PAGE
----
Last weekend I attended the 100 Year Starship Study (100 YSS) public conference. Its three-day mission? To figure out what it will take for humanity to launch a starship 100 years from now.
Initiated* by the Defense Advanced Research Projects Agency (DARPA), 100 YSS was created by David Neyland, director of the Tactical Technology Office of DARPA, along with Pete Worden, director of NASA Ames Research Center. Having created said baby, it's now being put out for adoption. That's the DARPA way.
Now NASA's interest we can understand, but why DARPA?
Space has always been important to DARPA. In fact Eisenhower started DARPA (back then just ARPA) in direct response to Sputnik.
Is a starship germane to present-day DARPA? Not likely, but the approaches and solutions to the problems of biosystems, energy, food, long-duration missions, building durable organizations that can stay focused for more than an election, and so on...those are all problems that interest DARPA.
DARPA's also interested in the fringe benefits. The year 1969 hosted the first human mission to the moon and the first message sent over a blue-sky, military-driven kludge of a computer called ARPAnet.
Yup, these are the folks who invented the Internet. (And, no, Al Gore never claimed he invented it—that is a politico-urban myth. But it has made for a lot of good jokes.)
OK, that's the background. 100 YSS had 1300 registrants, over half of whom showed up (there were two other major space science conferences happening in the same time frame. There need to be more weekends in a year.)
Interestingly, I knew almost none of them. OK, I knew a fair number of the speakers, especially the nuts and bolts guys (and they were almost all guys). And, of course, pretty much all the SF authors. But, among the attendees, I saw hardly any faces I recognized. Not that I know everyone in the SF community, but I know a fair cross-section, especially among the core groups.
That is to say, this was not your usual sci-fi crowd.
There were way too many tracks of interesting papers to attend everything—two tracks on "time-distance solutions" (that nuts and bolts stuff); biology and space medicine; habitats; educational, social, legal and economic considerations; philosophical and religious considerations; destinations; and communications of the vision.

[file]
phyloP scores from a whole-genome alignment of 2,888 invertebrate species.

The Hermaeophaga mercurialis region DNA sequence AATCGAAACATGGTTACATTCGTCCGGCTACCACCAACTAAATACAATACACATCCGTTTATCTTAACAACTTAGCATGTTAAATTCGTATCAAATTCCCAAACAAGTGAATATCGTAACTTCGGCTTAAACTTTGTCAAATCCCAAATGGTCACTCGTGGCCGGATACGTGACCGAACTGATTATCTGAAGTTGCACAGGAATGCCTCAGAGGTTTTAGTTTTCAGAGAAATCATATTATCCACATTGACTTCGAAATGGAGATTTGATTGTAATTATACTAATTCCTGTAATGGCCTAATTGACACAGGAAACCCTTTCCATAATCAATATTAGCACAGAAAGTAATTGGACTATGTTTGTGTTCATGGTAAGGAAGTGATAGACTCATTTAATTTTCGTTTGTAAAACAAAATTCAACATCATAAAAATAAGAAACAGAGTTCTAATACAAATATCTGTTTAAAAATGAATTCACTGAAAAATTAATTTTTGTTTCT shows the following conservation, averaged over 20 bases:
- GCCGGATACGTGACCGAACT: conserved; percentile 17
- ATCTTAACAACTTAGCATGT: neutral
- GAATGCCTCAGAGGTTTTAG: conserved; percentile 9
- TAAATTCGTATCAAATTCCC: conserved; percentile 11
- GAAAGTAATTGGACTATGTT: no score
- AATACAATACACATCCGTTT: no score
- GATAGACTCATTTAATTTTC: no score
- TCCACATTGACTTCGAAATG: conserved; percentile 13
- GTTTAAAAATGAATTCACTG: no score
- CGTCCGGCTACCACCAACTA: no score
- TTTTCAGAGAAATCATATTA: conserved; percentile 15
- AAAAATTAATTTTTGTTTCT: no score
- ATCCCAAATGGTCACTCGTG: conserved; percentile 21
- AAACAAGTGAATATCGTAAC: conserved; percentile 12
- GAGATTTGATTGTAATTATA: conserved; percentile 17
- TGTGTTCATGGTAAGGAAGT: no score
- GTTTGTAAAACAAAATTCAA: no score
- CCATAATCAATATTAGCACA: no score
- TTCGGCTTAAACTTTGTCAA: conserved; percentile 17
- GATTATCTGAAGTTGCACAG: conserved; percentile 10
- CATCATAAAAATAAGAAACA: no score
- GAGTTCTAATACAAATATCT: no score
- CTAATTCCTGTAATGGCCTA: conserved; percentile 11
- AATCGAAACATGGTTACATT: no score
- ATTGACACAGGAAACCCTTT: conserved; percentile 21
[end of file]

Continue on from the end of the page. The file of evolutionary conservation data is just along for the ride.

All in all, hundreds of papers were squeezed into two days. Drink, meet fire hose.
Fortunately, most presenters were required to submit written papers. I do not know if there will be a single printed proceedings, but JBIS (Journal of the British Interplanetary Society) will begin publishing them in issues starting early next year. Most, if not all the papers, and possibly the video of the sessions, will wind up on the Web. Details were still to be settled as of this writing.
It wasn't quite so difficult a set of choices—the were only five or six tracks operating simultaneously. Now, if only there had been four or five more of me. Having to make some hard decisions, I concentrated on the social science track. Personally, I see those as the tougher and, hence, more interesting problems.
In terms of mere hardware, I know how to build a starship—I don't know how to build an organization that can build, crew or run a starship. It is hard to create an organization that doesn't wander from its goals in a century. It is hard to create financial structures that operate with tens of trillions of dollars. There are similar problems associated with creating a viable population and culture on board the ship itself. Also, I don't know how to pay for all this.
These are the truly nontrivial problems.
To make this clearer, consider that, technologically, we could already have a permanent lunar base and Martian expeditions. We figured out how to tackle those projects three decades ago. The reasons they haven't happened aren't technological, they are human.